A tsunami warning has been issued by the US authorities after a magnitude 7.2 earthquake struck the east coast of Taiwan, with initial reports of shaking felt in Taipei.
The tremors from the powerful quake could be felt across Taiwan, the country’s weather bureau said.
The earthquake hit Taiwan less than 24 hours after a 6.4 magnitude tremor rocked the southeastern city of Taitung at around 9.41pm on Saturday.
Sharing the first visuals of damage from the earthquake, Taiwanese broadcasters said a low-rise two-story residential building collapsed and at least one train carriage was derailed at a station on the east coast.
It was unclear if there were any casualties.
Other videos shared on social media showed chandeliers and chairs moving violently.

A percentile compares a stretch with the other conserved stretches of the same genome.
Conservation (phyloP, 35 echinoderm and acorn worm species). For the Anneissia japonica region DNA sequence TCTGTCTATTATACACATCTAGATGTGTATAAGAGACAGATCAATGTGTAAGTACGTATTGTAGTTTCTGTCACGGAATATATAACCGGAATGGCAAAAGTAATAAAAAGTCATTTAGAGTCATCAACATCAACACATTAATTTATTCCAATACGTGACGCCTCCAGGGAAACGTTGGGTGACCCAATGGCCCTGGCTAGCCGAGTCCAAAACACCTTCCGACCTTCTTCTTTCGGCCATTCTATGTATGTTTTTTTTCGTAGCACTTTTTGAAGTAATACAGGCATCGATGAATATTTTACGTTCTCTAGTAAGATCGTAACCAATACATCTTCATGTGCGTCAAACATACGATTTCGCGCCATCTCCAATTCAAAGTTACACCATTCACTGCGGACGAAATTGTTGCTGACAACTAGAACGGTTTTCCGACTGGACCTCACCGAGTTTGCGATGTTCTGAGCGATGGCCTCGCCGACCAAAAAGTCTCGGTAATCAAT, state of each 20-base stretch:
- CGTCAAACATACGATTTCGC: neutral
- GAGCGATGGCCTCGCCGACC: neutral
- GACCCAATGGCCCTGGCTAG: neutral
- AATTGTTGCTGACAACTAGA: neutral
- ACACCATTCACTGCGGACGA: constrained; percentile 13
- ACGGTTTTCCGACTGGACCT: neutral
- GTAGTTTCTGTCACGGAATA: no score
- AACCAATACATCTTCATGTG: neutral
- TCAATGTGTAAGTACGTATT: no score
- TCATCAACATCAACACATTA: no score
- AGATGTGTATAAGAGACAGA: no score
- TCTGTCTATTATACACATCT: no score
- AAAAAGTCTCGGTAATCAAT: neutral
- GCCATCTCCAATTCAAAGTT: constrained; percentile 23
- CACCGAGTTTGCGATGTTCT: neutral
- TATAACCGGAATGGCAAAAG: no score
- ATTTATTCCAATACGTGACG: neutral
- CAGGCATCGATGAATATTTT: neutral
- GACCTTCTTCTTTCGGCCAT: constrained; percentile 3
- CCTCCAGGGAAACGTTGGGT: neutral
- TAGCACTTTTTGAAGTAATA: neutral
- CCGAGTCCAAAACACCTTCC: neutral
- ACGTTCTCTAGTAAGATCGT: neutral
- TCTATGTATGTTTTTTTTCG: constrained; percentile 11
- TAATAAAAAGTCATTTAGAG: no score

However, The Independent could not immediately verify the video.
Another video from the aftermath of the disaster showed a white cloud of smoke filling the street from the collapsed building.
The Japan Meteorological Agency has also issued an alert for a tsunami as high as 1 metre (3ft) which could threaten several southern Japanese islands.
The federal agency said tsunami waves could hit Yonaguni island, Japan’s westernmost island about 110 km (70 miles) east of Taiwan, at around 4.10pm local time (8.10am BST), and subsequently impact three nearby islands.
Alerts have also been issued for the Miyakojima and Yaeyama regions of Okinawa Prefecture.
Officials have urged residents living near the coastline to stay away from these areas. These islands are about 2,000km (1,200 miles) southwest of Tokyo.
The island nation’s weather agency projected that the earthquake was at 6.8 magnitude on the Richter scale.